A view of frankpledge for the Wallingford Honour was held within this manor, (fn. 81) to which was also attached from the 14th to the 17th century the right of free warren and a free fishery. (fn. 82)
At Domesday there was a mill in this parish worth 10s. 8d. and fifty eels. (fn. 83) It is described as in decay in 1324. (fn. 84) There were said to be three water-corn-mills in the parish in 1653 (fn. 85) and 1695 (fn. 86) and four in 1721. (fn. 87)
Tickford Priory owned a small property in this parish. (fn. 88)
The old church of ST. PETER consists of a chancel measuring internally 29 ft. 4 in. by 13 ft. 3 in., nave 25 ft. 6 in. by 18 ft. and north porch. It is built of rubble and the roofs are covered with tiles.
This small building has been subjected to so many alterations during the course of its history that it is difficult to determine the precise dates of some of its parts, but the chancel probably represents an early church to which a new nave, some 10 ft. longer than at present, was added during the first half of the 12th century. At some period an aisle, or chapel, since destroyed, was built on the south side of the chancel, and in the 13th century the north wall of the chancel was rebuilt and a north aisle added to the nave. The west wall of the nave was rebuilt in its present position in the 15th century. There is no evidence to indicate the date of the destruction of the north aisle and as yet no foundations have been disclosed, but it was probably completed in the 13th century and removed in the late 16th century, when the arcade was blocked and the north porch built.
The south wall of the chancel, which is unusually thick, is probably the oldest part of the building. It was pierced by two openings, now blocked, one a round-headed squint and the other, further west, a small archway, the head of which has been removed; both appear to have opened into a south chapel and probably date from the 12th century, though the material of the former may have been reset. A wide piscina, probably of the 14th century, with a plain pointed head and circular bowl, has been inserted at the east end of the wall. The east window, of three lights with interlacing tracery, dates from the 14th century, and over it is a circular light of the 13th century. On the north are two 13th-century windows, the eastern a single light with a modern external head, and the other of two lights with an external square head of the 16th century. There are two lockers at the east end of the north wall, both rebated for doors, one being square and having a small side recess and the other rectangular. The small chancel arch is a beautiful and fairly well preserved example of Norman work of about 1150. It is of two orders, the outer ornamented with cheveron moulding and the inner with a large roll with beak-head and grotesque ornament at intervals. Both orders are supported by detached shafts with carved capitals and moulded bases, the shafts being enriched with varieties of spiral zigzag and diaper ornament; one of the capitals is scalloped and the others have grotesque carvings of animals and birds. The arch itself has been strengthened by the insertion (probably in the 14th century) of a third order with a twocentred depressed head moulded in agreement with the original work.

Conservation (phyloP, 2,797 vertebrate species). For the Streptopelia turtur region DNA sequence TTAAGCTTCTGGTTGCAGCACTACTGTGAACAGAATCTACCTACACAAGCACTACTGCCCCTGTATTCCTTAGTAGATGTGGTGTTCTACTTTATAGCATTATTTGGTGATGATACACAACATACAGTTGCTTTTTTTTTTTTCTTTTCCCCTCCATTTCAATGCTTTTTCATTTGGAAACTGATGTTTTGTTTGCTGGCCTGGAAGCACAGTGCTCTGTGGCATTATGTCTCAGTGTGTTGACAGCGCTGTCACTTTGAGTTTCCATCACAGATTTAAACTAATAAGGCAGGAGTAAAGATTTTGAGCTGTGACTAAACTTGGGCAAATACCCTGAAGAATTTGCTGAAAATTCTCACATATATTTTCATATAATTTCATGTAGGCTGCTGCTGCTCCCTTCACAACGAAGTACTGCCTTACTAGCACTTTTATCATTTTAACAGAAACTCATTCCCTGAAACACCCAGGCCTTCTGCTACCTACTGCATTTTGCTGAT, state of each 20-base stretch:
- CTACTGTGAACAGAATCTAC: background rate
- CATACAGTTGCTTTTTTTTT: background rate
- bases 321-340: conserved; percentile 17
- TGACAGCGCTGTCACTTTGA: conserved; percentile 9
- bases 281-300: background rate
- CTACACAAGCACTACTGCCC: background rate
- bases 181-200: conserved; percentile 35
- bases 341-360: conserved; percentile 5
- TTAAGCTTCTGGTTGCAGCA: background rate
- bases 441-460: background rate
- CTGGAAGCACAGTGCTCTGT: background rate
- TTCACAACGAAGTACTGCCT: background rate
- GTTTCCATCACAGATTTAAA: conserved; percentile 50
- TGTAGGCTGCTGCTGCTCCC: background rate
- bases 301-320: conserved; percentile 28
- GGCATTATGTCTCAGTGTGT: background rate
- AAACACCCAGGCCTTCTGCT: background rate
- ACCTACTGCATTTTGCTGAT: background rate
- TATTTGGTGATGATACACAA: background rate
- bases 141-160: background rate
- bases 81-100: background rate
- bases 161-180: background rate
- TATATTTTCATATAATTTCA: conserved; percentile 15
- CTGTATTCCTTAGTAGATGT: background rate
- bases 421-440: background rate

The nave is lighted by two windows, one on the south and the other on the west, both of the 15th century and of two cinquefoiled lights with tracery under pointed heads. The walls of the nave and the roof having been lowered about 2 ft. 6 in., part of the head of the south window has been removed and the tracery blocked, but the west window, being in the gable, is intact, though the tie-beam passes in front of its rear arch. On the west side of the south window are the remains of a small 12th-century light, and on the east side are traces of a window of slightly later date, while near the west end of the wall is a pointed doorway of the 13th century with an indented label; all three are now blocked. At the east end of the south wall is a plain piscina with a mediaeval circular bowl, and in the east wall to the south of the chancel arch is a rough pointed image niche.